The antique watch market appears to have been significantly impacted by the Internet in three ways: first, in terms of availability; second, in terms of price; and third, by providing parasites and con artists with a worldwide stage on which to practise their dishonesty.
Before the advent of the internet, a collector's lot consisted of a somewhat nomadic pursuit of elusive timepieces, several trips to watch auctions and dealers, infrequent but encouraging "finds," and time frames of many years, or even lives, to amass sizable collections.
These days, an ever-changing market of thousands of watches on eBay alone has largely supplanted the legwork. The collector's perception of supply and experience has been completely altered, and timepieces that were formerly regarded to be uncommon or difficult to locate are now often available on a variety of online auction sites.
If your heart is ablaze and your bank account is deep, you may now create huge collections in less time. I wonder if this will also prematurely sate the collector's thirst for a lifetime of interest and acquisition, even though it may temporarily appease the irrepressible obsessions and urges of ardent collectors.
The pricing has also been significantly impacted by the Internet. A small number of physical vintage watch merchants can no longer control pricing policies and monopolise specialised expertise. The drawback of this is that fewer individuals establish a connection with their retailer or watchmaker and opt to go it alone online. However, newcomers will find many helpful people ready to share their knowledge if they visit one of the more well-known brand or vintage forums.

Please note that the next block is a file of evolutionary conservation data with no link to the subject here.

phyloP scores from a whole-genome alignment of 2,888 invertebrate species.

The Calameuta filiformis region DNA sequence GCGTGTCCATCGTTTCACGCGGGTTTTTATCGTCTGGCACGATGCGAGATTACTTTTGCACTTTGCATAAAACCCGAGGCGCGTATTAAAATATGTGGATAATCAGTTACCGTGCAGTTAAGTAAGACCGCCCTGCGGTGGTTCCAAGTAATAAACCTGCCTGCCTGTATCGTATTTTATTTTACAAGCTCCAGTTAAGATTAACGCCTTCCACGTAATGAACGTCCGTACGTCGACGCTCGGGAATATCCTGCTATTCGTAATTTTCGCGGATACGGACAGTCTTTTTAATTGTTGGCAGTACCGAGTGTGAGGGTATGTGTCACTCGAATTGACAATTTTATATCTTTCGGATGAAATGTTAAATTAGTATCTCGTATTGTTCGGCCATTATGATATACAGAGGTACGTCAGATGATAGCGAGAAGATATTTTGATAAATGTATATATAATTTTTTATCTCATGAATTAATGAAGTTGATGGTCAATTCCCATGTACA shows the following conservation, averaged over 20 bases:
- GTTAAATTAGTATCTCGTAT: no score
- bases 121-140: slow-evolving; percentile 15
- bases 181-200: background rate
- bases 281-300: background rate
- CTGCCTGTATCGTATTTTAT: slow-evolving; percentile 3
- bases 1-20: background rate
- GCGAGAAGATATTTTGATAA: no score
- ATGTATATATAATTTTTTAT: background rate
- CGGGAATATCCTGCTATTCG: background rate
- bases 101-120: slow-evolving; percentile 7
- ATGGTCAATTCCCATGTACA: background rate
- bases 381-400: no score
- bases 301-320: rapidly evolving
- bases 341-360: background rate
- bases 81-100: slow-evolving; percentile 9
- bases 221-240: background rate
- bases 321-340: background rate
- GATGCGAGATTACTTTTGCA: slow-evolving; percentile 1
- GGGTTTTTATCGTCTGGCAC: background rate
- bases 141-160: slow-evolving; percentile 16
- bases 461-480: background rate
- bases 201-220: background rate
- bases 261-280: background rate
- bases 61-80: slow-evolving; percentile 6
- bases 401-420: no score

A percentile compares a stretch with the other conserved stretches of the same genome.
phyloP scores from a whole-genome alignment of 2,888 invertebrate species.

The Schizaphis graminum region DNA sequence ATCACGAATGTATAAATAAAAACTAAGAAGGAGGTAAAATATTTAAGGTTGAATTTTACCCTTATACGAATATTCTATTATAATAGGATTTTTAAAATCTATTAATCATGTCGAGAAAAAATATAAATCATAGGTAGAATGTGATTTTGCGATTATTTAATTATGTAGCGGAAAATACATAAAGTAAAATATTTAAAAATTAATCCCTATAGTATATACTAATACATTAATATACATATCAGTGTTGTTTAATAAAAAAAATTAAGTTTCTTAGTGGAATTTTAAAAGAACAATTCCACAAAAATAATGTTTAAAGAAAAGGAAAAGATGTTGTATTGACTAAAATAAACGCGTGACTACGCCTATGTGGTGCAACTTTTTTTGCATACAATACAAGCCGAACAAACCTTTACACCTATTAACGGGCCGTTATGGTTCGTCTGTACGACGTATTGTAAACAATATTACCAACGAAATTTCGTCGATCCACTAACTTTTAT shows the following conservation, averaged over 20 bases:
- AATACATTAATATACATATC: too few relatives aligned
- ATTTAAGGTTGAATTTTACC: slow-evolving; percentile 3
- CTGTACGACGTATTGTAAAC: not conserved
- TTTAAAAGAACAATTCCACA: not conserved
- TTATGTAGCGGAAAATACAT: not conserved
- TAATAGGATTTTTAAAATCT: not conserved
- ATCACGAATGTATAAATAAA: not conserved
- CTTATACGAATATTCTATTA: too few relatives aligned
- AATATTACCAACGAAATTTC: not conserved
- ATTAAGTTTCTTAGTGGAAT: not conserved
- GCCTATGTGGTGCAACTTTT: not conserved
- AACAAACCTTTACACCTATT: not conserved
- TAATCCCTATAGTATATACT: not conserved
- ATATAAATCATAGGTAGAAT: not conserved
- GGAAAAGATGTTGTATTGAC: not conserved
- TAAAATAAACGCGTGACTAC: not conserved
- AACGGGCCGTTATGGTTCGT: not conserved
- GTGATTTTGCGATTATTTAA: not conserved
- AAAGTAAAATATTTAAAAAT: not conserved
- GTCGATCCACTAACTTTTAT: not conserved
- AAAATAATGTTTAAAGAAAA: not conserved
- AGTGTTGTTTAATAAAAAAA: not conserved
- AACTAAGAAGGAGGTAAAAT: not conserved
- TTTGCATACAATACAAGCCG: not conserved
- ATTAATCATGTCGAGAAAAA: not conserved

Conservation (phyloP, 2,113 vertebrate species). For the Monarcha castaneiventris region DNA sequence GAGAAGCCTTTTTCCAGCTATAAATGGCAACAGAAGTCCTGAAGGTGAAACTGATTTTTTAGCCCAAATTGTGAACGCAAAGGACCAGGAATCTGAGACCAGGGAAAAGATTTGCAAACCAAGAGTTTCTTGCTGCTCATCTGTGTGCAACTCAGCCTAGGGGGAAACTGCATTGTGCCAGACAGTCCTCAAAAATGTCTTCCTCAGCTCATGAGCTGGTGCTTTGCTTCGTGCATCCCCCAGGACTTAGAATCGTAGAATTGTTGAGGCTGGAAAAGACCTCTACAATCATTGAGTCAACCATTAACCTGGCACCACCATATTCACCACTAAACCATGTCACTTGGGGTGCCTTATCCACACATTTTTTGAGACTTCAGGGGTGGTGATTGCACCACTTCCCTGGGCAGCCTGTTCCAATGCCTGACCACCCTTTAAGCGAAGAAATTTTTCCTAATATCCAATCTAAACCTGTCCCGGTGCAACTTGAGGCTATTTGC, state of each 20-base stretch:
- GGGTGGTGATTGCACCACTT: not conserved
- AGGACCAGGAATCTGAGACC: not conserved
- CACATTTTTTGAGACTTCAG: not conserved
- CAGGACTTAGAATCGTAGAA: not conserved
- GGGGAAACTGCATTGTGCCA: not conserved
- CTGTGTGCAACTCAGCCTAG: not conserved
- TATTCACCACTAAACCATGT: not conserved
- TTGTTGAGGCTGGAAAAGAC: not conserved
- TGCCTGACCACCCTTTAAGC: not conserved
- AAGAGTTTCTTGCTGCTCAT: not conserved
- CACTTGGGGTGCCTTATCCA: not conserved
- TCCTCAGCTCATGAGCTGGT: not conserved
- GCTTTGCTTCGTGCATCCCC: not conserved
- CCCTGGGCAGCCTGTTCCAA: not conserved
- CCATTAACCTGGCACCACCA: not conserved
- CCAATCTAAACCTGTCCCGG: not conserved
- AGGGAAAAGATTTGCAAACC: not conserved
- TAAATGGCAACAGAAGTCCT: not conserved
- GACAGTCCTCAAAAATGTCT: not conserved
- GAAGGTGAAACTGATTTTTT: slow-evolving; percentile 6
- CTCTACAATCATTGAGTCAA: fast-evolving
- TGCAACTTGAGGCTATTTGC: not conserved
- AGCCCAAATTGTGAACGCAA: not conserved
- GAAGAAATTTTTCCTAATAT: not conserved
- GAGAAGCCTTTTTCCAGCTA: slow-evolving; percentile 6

While the on-line auction scene and specialist trading pages of watch forums started off as a platform for connecting wholesalers to retailers, it has 'matured' into marketplace where collectors source vintage watches from a pool of suppliers, becoming almost, but not completely, a retail market. Prices are, to a larger extent, determined globally these days.
Bloodsuckers travel abroad
A new demographic of customers for vintage timepieces has emerged as a result of the expansion of the Internet vintage watch industry through online auctions and cyber-dealerships. Wherever there are newcomers with money, the murky side of business inevitably comes to light.
The disapproval of shady and dishonest seller tactics has increased in online watch forums, along with a creeping fatalism articulated by seasoned users who lament that the villains and shonks of the horological cosmos will eventually drive out the good guys.
The phrase "Caveat Emptor" frequently appears in numerous posts on online forums. This is sometimes followed by harsh remarks like "difficult titties" and the suggestion that it may be a useful and beneficial experience for beginners to buy a lemon or be taken advantage of. The reasoning is that at least they leave with a little bit more experience.
However, putting too much emphasis on Caveat Emptor and not enough on condemning, name, and shame the bloodsuckers that prey on inexperienced and frequently passionate buyers sends the incorrect message. When we impose an excessive amount of responsibility on consumers, we are telling parasites and con artists that consumer ignorance is a form of crime in and of itself. That may lessen his or her dishonest and duplicitous actions, in the corrupt psyche of the typical Internet parasite.